Older non-ductile reinforced concrete buildings are currently used as apartment complexes, schools, hospitals, office buildings, warehouses and more. Thousands of people in Los Angeles live and work within these structures every day. Significant damage to this type of building could not only present immediate safety concerns following a major earthquake, but could cause long-term or even permanent disruption to a community.
Network for Earthquake Engineering Simulation (NEES) data estimates that Los Angeles has over 1,400 non-ductile reinforced concrete buildings, many of which could be at risk for collapse in future earthquakes.
Unlike other types of buildings, identifying the concrete buildings that are at risk pose their own challenges since a simple visual inspection does not reveal which buildings may be at risk. The engineering community has developed an approach to identifying vulnerable concrete buildings. The American Society of Civil Engineers (ASCE) has developed ASCE 41, a document that describes the standards and process for assessing and retrofitting these types of buildings. A FEMA-funded research project currently underway by the Concrete Coalition, a collaboration of entities focused on assessing and mitigating the risk associated with dangerous non-ductile concrete buildings, is developing a more refined set of criteria to better identify the buildings that are the most likely to fail during an earthquake. The results of this study are expected by 2016.
The Report recommends a mandatory retrofit of pre-1980 Concrete buildings and buildings that are excessively damaged in a low level of earthquake shaking. Owners would have 5 years after the enactment of the ordinance to complete an evaluation with a structural engineer to determine what, if any, retrofitting will be needed to meet the standards. The owners would have 25 years to complete any required retrofit work.
The Seismic Safety Task Force discussed a number of programs that could be adopted during the course of implementing the ordinances in order to ensure the successful implementation of the recommendations. These programs can include:
• Providing access to private lending sources based on the PACE financing program for soft-first story retrofits.
• Waiving fees required by the Department of Building and Safety and the Department of City Planning for permits and variances associated with mandatory retrofit work.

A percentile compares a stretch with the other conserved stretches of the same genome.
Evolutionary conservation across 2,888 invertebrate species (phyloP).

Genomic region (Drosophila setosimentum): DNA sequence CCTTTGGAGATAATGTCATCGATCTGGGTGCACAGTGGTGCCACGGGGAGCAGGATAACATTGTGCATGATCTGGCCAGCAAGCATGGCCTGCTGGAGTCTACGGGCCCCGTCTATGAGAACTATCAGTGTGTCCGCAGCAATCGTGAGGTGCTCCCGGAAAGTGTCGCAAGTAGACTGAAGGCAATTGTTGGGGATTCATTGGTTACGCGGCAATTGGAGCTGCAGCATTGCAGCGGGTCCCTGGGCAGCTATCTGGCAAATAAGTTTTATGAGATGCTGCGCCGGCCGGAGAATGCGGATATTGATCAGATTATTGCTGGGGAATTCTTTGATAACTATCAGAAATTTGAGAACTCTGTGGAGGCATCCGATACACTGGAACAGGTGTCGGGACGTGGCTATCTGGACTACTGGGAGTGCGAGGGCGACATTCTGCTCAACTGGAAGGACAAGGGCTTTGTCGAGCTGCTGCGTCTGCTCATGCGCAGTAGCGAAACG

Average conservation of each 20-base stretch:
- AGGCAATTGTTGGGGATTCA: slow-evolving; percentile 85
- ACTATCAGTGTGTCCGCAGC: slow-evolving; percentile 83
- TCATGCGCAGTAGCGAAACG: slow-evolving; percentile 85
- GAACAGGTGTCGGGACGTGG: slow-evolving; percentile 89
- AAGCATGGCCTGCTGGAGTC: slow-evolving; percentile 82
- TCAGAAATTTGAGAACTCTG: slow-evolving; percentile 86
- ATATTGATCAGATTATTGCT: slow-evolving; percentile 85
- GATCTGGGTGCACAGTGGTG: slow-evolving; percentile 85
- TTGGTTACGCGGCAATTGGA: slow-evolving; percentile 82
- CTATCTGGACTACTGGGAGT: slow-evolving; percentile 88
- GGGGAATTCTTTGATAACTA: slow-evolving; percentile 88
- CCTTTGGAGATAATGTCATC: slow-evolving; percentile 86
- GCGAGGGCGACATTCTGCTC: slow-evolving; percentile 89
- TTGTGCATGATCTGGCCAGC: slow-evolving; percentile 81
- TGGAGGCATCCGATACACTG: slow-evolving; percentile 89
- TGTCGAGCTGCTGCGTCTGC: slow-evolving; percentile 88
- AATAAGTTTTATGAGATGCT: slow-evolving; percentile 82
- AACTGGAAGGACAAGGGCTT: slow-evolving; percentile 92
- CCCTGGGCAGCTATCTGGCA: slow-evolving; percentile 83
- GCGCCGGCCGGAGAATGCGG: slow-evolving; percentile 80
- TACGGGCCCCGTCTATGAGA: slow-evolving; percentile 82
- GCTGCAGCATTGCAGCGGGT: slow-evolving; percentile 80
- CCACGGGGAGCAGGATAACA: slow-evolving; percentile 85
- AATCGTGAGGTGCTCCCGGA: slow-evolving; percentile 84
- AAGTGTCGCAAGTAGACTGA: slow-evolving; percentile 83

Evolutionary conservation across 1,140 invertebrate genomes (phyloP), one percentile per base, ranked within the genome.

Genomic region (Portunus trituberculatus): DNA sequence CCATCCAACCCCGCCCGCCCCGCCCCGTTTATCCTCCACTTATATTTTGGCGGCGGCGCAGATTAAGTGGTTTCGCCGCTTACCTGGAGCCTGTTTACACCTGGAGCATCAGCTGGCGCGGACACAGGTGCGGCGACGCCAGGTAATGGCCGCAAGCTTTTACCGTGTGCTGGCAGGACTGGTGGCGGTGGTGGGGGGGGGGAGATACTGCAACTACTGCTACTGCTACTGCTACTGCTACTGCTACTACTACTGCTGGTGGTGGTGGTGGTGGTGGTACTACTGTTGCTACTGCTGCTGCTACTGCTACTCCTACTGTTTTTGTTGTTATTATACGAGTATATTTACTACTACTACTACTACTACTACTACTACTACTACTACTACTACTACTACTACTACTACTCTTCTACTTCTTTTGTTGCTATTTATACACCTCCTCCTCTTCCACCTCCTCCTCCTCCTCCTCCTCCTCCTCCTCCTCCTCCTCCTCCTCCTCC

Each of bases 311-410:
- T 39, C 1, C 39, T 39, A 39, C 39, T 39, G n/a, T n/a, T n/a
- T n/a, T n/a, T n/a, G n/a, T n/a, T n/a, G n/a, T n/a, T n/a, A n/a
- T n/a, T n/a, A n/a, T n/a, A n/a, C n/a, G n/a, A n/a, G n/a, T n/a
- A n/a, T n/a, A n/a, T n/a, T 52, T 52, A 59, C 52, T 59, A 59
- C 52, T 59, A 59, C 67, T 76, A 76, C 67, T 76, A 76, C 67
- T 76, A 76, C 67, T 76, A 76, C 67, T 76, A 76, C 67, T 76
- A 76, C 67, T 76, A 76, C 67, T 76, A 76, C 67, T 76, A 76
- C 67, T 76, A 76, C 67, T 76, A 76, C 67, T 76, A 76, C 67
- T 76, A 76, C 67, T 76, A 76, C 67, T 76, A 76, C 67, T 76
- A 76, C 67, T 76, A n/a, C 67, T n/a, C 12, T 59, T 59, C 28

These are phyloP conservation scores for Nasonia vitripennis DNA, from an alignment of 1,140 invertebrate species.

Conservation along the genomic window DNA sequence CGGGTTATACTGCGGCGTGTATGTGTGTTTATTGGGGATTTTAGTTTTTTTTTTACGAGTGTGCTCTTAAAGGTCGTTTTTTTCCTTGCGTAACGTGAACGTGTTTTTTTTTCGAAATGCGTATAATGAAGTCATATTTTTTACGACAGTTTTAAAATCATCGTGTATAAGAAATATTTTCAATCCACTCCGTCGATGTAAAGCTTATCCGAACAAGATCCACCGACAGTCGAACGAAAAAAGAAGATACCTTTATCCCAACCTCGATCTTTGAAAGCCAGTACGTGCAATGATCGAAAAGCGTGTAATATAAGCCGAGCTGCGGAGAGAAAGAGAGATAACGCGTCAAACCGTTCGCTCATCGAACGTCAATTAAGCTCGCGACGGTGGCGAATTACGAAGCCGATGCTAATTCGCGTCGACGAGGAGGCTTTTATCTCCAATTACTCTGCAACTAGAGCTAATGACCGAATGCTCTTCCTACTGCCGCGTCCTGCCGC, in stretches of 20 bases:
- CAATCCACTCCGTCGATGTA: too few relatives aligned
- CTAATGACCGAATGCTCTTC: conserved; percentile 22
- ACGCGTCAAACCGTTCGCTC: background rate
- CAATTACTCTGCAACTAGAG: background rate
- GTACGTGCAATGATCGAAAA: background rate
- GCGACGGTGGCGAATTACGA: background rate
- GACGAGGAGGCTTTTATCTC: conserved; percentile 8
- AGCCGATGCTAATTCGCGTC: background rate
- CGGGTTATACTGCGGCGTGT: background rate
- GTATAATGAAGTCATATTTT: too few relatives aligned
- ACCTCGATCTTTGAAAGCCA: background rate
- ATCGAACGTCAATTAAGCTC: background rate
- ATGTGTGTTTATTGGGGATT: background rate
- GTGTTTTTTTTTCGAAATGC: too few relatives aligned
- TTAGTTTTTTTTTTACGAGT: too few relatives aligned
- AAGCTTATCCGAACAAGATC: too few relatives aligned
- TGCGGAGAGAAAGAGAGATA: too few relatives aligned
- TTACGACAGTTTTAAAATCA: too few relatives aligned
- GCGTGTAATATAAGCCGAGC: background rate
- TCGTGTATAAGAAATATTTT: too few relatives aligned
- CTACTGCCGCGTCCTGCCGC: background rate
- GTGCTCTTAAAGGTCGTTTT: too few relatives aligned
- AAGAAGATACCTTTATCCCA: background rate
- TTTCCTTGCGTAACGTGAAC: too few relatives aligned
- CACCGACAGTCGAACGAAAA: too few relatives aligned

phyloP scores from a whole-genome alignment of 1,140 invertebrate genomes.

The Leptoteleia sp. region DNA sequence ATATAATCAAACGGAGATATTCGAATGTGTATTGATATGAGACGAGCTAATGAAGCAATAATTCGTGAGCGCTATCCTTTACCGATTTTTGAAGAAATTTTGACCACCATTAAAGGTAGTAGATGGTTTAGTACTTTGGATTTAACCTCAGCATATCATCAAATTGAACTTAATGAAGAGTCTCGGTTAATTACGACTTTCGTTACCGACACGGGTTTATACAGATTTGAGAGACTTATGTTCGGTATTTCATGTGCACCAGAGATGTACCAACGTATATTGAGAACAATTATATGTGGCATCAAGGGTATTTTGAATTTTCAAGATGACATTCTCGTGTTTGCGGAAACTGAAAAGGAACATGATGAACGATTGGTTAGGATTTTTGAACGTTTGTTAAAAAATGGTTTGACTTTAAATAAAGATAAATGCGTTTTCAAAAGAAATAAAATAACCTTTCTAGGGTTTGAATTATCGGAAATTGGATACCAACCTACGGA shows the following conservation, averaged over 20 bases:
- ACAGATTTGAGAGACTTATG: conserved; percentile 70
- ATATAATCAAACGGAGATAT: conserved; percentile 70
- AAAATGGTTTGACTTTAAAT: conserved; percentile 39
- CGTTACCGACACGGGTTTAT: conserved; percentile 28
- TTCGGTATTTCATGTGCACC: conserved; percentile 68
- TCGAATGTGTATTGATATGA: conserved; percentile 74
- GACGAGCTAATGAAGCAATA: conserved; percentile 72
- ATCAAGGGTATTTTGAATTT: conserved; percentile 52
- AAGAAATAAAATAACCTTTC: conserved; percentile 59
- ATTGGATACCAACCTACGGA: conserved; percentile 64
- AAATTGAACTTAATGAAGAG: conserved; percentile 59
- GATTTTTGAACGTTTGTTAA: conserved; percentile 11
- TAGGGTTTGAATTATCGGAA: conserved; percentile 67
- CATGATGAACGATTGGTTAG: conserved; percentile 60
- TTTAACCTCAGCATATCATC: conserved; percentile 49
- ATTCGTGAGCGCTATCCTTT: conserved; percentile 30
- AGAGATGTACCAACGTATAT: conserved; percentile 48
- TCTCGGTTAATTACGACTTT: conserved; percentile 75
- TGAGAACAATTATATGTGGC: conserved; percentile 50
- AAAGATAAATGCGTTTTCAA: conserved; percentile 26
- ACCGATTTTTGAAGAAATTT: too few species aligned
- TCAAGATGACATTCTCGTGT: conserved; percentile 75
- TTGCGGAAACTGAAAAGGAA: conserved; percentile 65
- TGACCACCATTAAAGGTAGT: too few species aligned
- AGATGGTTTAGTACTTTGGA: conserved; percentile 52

• Allowing a reduction of up to 20% in required parking for the necessary loss of parking associated with soft-first-story retrofits.
• Establishing a 5-year exemption from Business Tax for businesses that move into newly retrofitted buildings.
• Establishing a policy by which, if in the rare instance that a building must be demolished, an owner demolishes and replaces a concrete building determined to require retrofit, the new building may be built with the same entitlements.
• Offering a business tax credit or exemption for those retrofitting and/or those who build a structure above the minimum code requirements.
• Working with the State to determine feasibility of easing CEQA requirements for projects associated with concrete building retrofit work.
• Reviewing provisions under the rent stabilization ordinance addressing cost sharing between landlords and tenants to determine if these provisions require adjustment to protect low-income tenants.
As the City of Los Angeles is on the forefront of establishing a Mandatory Seismic Retrofit Program in Southern California, many adjacent cities, such as, Santa Monica, Glendale and Burbank to name a few, are gearing up to implement their own programs. The adoption of Los Angeles’ program is expected to occur as early as late spring of 2015.
Nishkian engineers are update-to-date with the latest information regarding retrofitting and the new City legislation requirements. As each project has its own unique cost-effective solution, feel free to contact any of our offices to talk with our experts regarding the new seismic retrofitting recommendations that are coming to cities across our state.